Kickoff Coverage A Sore Subject

Alabama cornerback Kareem Jackson was quick to answer the question. Is he a member of the kickoff coverage team? "No," he said. "And I'm glad I'm not. Those guys are going to get an earful."

It can be expected that a team will have some rough spots in the early going of a football season. For Alabama the glaring weakness has been kickoff coverage. Bama gave up kickoff returns for touchdowns to both Virginia Tech in the Crimson Tide's 34-24 season opening win and to Florida International in last Saturday's 40-14 Alabama win.

Alabama Coach Nick Saban was asked whether he had ever before been with a team that gave up kickoff returns for touchdowns in back-to-back weeks.

"I don't recall being a part of giving up very many kickoff returns for touchdowns, let alone back-to-back in games," Saban said.

Saban recognizes the problem. He said, "Without being specific to details, all the returns that we've given up have come back to one side. And we're over-squeazing the field, not staying in our lanes. I don't think it's a personnel issue as much as it is a responsibility and discipline issue of recognizing where everybody's supposed to fit.

"But I also feel that we have safeties on these plays that, if they were in position, we may give up 40- to 50-yard returns, but we wouldn't give up touchdowns. And I think that's something we need to continue to work on, as well. Everybody has a role on every play and everybody's got to do that."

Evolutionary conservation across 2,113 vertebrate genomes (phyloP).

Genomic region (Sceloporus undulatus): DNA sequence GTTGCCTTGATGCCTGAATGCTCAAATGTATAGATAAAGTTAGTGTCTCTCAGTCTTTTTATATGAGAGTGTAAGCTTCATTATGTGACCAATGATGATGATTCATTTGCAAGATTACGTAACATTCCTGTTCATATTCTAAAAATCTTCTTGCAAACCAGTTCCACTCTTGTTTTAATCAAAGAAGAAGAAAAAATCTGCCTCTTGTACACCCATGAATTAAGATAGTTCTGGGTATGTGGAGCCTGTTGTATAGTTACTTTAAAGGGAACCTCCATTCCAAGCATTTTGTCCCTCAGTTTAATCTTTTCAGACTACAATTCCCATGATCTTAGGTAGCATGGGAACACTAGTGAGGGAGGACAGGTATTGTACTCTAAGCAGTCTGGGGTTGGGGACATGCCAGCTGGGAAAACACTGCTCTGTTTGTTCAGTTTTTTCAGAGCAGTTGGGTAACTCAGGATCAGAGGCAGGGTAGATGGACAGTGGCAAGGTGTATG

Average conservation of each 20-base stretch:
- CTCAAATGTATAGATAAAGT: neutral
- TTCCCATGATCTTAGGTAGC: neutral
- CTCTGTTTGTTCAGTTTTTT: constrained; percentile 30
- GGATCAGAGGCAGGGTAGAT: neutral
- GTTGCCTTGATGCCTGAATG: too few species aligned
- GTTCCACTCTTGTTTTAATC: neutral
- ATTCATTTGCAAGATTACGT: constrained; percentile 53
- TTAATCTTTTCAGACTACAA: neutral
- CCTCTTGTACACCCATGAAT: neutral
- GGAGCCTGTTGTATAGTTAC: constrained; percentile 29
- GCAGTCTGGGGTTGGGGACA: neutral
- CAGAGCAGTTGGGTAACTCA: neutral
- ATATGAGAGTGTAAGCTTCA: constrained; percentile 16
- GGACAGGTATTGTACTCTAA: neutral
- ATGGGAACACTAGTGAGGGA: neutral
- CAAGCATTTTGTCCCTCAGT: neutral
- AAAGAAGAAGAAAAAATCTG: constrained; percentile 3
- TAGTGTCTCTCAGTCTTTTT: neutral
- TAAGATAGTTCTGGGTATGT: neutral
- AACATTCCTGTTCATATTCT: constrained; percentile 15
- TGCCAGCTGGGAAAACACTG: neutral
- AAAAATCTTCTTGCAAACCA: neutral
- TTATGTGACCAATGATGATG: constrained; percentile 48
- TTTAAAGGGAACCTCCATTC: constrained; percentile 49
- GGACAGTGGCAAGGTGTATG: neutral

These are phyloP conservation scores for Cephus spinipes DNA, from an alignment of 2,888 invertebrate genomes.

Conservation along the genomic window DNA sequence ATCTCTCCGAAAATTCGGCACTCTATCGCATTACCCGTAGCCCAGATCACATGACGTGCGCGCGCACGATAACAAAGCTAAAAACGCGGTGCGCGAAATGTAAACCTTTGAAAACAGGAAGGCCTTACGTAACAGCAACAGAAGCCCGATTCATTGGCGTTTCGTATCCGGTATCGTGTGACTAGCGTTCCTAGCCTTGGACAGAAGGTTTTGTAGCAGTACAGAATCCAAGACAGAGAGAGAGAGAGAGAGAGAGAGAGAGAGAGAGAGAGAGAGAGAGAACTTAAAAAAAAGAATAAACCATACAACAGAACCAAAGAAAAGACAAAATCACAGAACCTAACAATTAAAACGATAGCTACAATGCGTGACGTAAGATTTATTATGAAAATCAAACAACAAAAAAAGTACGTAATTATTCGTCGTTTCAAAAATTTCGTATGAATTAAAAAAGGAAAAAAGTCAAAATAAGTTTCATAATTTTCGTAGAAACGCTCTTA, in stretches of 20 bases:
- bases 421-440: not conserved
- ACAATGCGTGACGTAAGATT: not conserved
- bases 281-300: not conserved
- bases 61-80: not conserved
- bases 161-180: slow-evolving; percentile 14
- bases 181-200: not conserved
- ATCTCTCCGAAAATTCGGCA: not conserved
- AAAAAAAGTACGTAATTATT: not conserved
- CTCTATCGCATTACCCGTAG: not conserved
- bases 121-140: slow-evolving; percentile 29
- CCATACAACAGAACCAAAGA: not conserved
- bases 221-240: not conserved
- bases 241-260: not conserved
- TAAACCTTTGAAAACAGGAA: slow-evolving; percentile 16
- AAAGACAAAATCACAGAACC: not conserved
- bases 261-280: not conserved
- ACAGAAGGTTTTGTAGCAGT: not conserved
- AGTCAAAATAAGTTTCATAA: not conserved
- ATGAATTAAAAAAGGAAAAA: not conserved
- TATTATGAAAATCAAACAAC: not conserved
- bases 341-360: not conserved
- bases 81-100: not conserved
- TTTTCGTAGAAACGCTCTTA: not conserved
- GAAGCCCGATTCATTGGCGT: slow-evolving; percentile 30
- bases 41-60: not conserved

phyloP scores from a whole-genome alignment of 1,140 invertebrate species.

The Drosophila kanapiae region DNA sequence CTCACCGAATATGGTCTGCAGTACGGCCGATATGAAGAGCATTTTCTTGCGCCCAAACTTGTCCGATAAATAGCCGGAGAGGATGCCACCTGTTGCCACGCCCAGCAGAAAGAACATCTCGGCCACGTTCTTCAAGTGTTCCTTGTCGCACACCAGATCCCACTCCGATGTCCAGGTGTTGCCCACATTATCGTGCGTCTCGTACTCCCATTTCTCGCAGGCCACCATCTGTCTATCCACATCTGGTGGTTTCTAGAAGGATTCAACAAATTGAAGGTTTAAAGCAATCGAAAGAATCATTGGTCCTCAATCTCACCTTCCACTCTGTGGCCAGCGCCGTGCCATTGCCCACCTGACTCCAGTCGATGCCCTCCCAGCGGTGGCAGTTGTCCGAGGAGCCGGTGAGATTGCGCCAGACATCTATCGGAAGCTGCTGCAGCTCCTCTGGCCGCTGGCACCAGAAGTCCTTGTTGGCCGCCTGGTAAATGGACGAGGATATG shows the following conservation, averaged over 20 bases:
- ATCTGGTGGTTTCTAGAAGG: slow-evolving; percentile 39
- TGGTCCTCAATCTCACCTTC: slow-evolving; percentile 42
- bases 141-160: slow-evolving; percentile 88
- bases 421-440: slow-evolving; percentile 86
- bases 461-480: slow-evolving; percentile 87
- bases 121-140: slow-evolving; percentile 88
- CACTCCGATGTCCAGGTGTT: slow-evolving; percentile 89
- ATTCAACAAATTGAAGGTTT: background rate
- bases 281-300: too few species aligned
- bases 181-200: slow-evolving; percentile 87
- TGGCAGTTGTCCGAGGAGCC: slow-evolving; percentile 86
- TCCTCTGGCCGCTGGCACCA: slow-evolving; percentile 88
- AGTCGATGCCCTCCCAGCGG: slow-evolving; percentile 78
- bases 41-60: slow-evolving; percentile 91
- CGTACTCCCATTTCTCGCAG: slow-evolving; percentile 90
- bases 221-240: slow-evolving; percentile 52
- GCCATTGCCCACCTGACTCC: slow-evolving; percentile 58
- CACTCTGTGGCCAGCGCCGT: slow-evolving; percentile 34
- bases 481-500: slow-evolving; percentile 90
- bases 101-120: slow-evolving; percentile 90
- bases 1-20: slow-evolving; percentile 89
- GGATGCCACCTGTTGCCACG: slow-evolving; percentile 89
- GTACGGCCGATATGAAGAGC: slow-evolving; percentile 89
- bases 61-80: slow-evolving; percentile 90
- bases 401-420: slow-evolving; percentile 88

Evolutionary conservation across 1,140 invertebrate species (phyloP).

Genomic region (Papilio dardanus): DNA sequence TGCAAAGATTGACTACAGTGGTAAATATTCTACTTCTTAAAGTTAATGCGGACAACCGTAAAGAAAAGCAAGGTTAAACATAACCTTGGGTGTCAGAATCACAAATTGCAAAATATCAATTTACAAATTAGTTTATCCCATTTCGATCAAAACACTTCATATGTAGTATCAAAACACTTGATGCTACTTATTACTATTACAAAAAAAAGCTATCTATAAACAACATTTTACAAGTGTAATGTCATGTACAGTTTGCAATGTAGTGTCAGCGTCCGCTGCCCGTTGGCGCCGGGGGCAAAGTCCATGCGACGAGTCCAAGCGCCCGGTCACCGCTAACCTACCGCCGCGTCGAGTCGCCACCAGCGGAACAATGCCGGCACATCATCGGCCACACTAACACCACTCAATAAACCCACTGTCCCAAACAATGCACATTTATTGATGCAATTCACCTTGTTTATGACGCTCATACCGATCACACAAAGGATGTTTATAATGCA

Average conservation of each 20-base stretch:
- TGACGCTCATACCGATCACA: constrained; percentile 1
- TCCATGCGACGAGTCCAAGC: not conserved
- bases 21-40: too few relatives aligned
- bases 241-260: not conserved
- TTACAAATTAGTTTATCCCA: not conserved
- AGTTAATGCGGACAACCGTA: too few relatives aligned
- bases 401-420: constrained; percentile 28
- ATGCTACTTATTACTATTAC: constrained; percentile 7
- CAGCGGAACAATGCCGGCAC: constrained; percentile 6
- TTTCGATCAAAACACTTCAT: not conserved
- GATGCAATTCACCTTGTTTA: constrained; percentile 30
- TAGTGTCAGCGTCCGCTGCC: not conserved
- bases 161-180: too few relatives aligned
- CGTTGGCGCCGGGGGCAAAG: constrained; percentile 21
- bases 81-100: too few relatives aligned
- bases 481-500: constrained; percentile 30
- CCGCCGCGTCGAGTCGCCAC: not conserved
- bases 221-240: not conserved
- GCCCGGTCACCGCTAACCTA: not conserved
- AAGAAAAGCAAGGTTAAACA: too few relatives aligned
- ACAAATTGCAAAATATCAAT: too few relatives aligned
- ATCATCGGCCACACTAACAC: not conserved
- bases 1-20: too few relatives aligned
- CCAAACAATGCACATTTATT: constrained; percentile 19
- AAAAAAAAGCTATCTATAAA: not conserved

Last week, Alabama's first kickoff resulted in terrific coverage, Florida International stopped inside its 15-yard line. "The kickoff coverage at times has been really good," Saban said. "But we've had some serious breakdowns that contributed to two touchdowns now and also other circumstances where we've given up pretty positive field position to the other team.

"I think that's something that's very, very critical, in kickoff and kickoff return, that we make an improvement so that we're getting better drive starts and giving the other team poor drive starts. Even when you start doing the alternative kicks like we did last week — pooching the ball, squibbing the ball, and all that — that's a feast or famine sometimes. If the ball bounces to them right they still get it on the 35-yard line. And then we kicked one out of bounds, so that gave it to them at the 40. So this is an area that we need to improve on.

"I think we have good enough players to do it. I just think that our consistency, decision-making running down field — how you dodge a block, where you fit on a wedge, all those things — we have to improve on.

"And we worked hard on them last week. We even improved the scout team and put quality players on the scout team so that we can get a better picture and how we went about it. And it was disappointing to me that we didn't make more progress in that area."

Saban said one problem could be a player trying too hard.

He said, "We have one guy who is a demon running down the field. I'm not going to mention any names because I certainly don't want to be critical of the player. But I think sometimes his over-aggressiveness puts him in the wrong position relative to the rest of the players. So that's something we've got to continue to work on with him."

Alabama and North Texas kick off at 11:20 a.m. Saturday at Bryant-Denny Stadium.

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